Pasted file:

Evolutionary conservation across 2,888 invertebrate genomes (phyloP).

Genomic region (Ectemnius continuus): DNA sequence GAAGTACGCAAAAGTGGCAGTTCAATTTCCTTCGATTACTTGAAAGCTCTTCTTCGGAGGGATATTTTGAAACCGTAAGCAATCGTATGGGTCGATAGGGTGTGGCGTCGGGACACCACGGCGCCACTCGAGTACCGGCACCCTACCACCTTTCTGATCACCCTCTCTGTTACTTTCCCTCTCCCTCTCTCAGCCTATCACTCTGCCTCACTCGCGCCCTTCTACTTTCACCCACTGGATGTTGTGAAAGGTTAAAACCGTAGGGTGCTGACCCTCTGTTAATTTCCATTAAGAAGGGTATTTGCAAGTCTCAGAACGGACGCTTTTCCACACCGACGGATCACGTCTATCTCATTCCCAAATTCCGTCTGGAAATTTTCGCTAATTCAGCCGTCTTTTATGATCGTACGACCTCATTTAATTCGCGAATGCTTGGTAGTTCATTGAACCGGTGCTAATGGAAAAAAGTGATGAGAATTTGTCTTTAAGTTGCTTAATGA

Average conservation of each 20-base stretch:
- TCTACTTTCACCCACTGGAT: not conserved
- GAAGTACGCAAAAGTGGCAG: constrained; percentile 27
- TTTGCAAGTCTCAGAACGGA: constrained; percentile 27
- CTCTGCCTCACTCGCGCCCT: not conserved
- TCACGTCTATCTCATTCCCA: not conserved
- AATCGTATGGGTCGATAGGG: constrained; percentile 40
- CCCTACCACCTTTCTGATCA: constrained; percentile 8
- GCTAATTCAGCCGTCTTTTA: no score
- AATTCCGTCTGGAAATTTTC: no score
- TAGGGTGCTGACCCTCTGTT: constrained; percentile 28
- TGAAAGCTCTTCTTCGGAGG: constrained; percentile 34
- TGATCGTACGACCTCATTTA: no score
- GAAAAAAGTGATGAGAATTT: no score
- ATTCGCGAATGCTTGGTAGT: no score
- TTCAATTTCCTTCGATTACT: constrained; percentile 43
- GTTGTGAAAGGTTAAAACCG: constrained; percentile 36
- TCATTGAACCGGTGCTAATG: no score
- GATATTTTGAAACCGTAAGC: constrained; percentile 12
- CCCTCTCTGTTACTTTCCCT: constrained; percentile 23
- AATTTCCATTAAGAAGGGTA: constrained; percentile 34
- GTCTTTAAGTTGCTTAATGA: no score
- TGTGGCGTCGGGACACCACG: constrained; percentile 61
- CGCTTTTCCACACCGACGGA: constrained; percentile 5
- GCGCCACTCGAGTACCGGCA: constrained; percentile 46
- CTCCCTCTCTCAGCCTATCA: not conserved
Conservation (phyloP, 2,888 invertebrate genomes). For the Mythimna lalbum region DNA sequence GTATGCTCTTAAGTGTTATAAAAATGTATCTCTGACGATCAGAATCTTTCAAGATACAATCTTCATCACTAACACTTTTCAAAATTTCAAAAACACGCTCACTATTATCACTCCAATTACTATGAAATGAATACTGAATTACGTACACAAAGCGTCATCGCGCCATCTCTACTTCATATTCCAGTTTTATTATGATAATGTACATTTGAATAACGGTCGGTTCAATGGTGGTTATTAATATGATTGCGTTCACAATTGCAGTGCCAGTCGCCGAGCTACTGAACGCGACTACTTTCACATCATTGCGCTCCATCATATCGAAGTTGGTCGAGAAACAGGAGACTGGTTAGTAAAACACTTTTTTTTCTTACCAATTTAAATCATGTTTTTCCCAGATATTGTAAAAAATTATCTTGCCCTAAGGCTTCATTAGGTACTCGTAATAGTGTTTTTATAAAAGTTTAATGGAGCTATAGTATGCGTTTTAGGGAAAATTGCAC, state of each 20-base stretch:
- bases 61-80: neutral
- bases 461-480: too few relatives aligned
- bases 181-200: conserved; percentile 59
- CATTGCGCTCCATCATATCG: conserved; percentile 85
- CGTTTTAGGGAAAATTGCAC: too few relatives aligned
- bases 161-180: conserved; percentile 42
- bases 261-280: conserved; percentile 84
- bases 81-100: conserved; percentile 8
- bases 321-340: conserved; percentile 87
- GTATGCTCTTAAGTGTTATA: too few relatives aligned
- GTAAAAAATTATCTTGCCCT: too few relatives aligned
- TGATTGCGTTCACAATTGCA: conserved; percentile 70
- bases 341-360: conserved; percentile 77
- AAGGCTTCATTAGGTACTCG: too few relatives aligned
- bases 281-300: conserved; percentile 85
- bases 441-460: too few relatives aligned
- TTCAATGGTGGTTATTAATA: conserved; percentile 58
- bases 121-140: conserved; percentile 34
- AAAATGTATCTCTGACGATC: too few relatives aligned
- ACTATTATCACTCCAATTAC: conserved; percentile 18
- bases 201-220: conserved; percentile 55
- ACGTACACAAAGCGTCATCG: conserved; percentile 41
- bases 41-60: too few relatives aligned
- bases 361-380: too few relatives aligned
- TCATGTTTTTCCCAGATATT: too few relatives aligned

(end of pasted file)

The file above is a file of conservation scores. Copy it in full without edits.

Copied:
Evolutionary conservation across 2,888 invertebrate genomes (phyloP).

Genomic region (Ectemnius continuus): DNA sequence GAAGTACGCAAAAGTGGCAGTTCAATTTCCTTCGATTACTTGAAAGCTCTTCTTCGGAGGGATATTTTGAAACCGTAAGCAATCGTATGGGTCGATAGGGTGTGGCGTCGGGACACCACGGCGCCACTCGAGTACCGGCACCCTACCACCTTTCTGATCACCCTCTCTGTTACTTTCCCTCTCCCTCTCTCAGCCTATCACTCTGCCTCACTCGCGCCCTTCTACTTTCACCCACTGGATGTTGTGAAAGGTTAAAACCGTAGGGTGCTGACCCTCTGTTAATTTCCATTAAGAAGGGTATTTGCAAGTCTCAGAACGGACGCTTTTCCACACCGACGGATCACGTCTATCTCATTCCCAAATTCCGTCTGGAAATTTTCGCTAATTCAGCCGTCTTTTATGATCGTACGACCTCATTTAATTCGCGAATGCTTGGTAGTTCATTGAACCGGTGCTAATGGAAAAAAGTGATGAGAATTTGTCTTTAAGTTGCTTAATGA

Average conservation of each 20-base stretch:
- TCTACTTTCACCCACTGGAT: not conserved
- GAAGTACGCAAAAGTGGCAG: constrained; percentile 27
- TTTGCAAGTCTCAGAACGGA: constrained; percentile 27
- CTCTGCCTCACTCGCGCCCT: not conserved
- TCACGTCTATCTCATTCCCA: not conserved
- AATCGTATGGGTCGATAGGG: constrained; percentile 40
- CCCTACCACCTTTCTGATCA: constrained; percentile 8
- GCTAATTCAGCCGTCTTTTA: no score
- AATTCCGTCTGGAAATTTTC: no score
- TAGGGTGCTGACCCTCTGTT: constrained; percentile 28
- TGAAAGCTCTTCTTCGGAGG: constrained; percentile 34
- TGATCGTACGACCTCATTTA: no score
- GAAAAAAGTGATGAGAATTT: no score
- ATTCGCGAATGCTTGGTAGT: no score
- TTCAATTTCCTTCGATTACT: constrained; percentile 43
- GTTGTGAAAGGTTAAAACCG: constrained; percentile 36
- TCATTGAACCGGTGCTAATG: no score
- GATATTTTGAAACCGTAAGC: constrained; percentile 12
- CCCTCTCTGTTACTTTCCCT: constrained; percentile 23
- AATTTCCATTAAGAAGGGTA: constrained; percentile 34
- GTCTTTAAGTTGCTTAATGA: no score
- TGTGGCGTCGGGACACCACG: constrained; percentile 61
- CGCTTTTCCACACCGACGGA: constrained; percentile 5
- GCGCCACTCGAGTACCGGCA: constrained; percentile 46
- CTCCCTCTCTCAGCCTATCA: not conserved
Conservation (phyloP, 2,888 invertebrate genomes). For the Mythimna lalbum region DNA sequence GTATGCTCTTAAGTGTTATAAAAATGTATCTCTGACGATCAGAATCTTTCAAGATACAATCTTCATCACTAACACTTTTCAAAATTTCAAAAACACGCTCACTATTATCACTCCAATTACTATGAAATGAATACTGAATTACGTACACAAAGCGTCATCGCGCCATCTCTACTTCATATTCCAGTTTTATTATGATAATGTACATTTGAATAACGGTCGGTTCAATGGTGGTTATTAATATGATTGCGTTCACAATTGCAGTGCCAGTCGCCGAGCTACTGAACGCGACTACTTTCACATCATTGCGCTCCATCATATCGAAGTTGGTCGAGAAACAGGAGACTGGTTAGTAAAACACTTTTTTTTCTTACCAATTTAAATCATGTTTTTCCCAGATATTGTAAAAAATTATCTTGCCCTAAGGCTTCATTAGGTACTCGTAATAGTGTTTTTATAAAAGTTTAATGGAGCTATAGTATGCGTTTTAGGGAAAATTGCAC, state of each 20-base stretch:
- bases 61-80: neutral
- bases 461-480: too few relatives aligned
- bases 181-200: conserved; percentile 59
- CATTGCGCTCCATCATATCG: conserved; percentile 85
- CGTTTTAGGGAAAATTGCAC: too few relatives aligned
- bases 161-180: conserved; percentile 42
- bases 261-280: conserved; percentile 84
- bases 81-100: conserved; percentile 8
- bases 321-340: conserved; percentile 87
- GTATGCTCTTAAGTGTTATA: too few relatives aligned
- GTAAAAAATTATCTTGCCCT: too few relatives aligned
- TGATTGCGTTCACAATTGCA: conserved; percentile 70
- bases 341-360: conserved; percentile 77
- AAGGCTTCATTAGGTACTCG: too few relatives aligned
- bases 281-300: conserved; percentile 85
- bases 441-460: too few relatives aligned
- TTCAATGGTGGTTATTAATA: conserved; percentile 58
- bases 121-140: conserved; percentile 34
- AAAATGTATCTCTGACGATC: too few relatives aligned
- ACTATTATCACTCCAATTAC: conserved; percentile 18
- bases 201-220: conserved; percentile 55
- ACGTACACAAAGCGTCATCG: conserved; percentile 41
- bases 41-60: too few relatives aligned
- bases 361-380: too few relatives aligned
- TCATGTTTTTCCCAGATATT: too few relatives aligned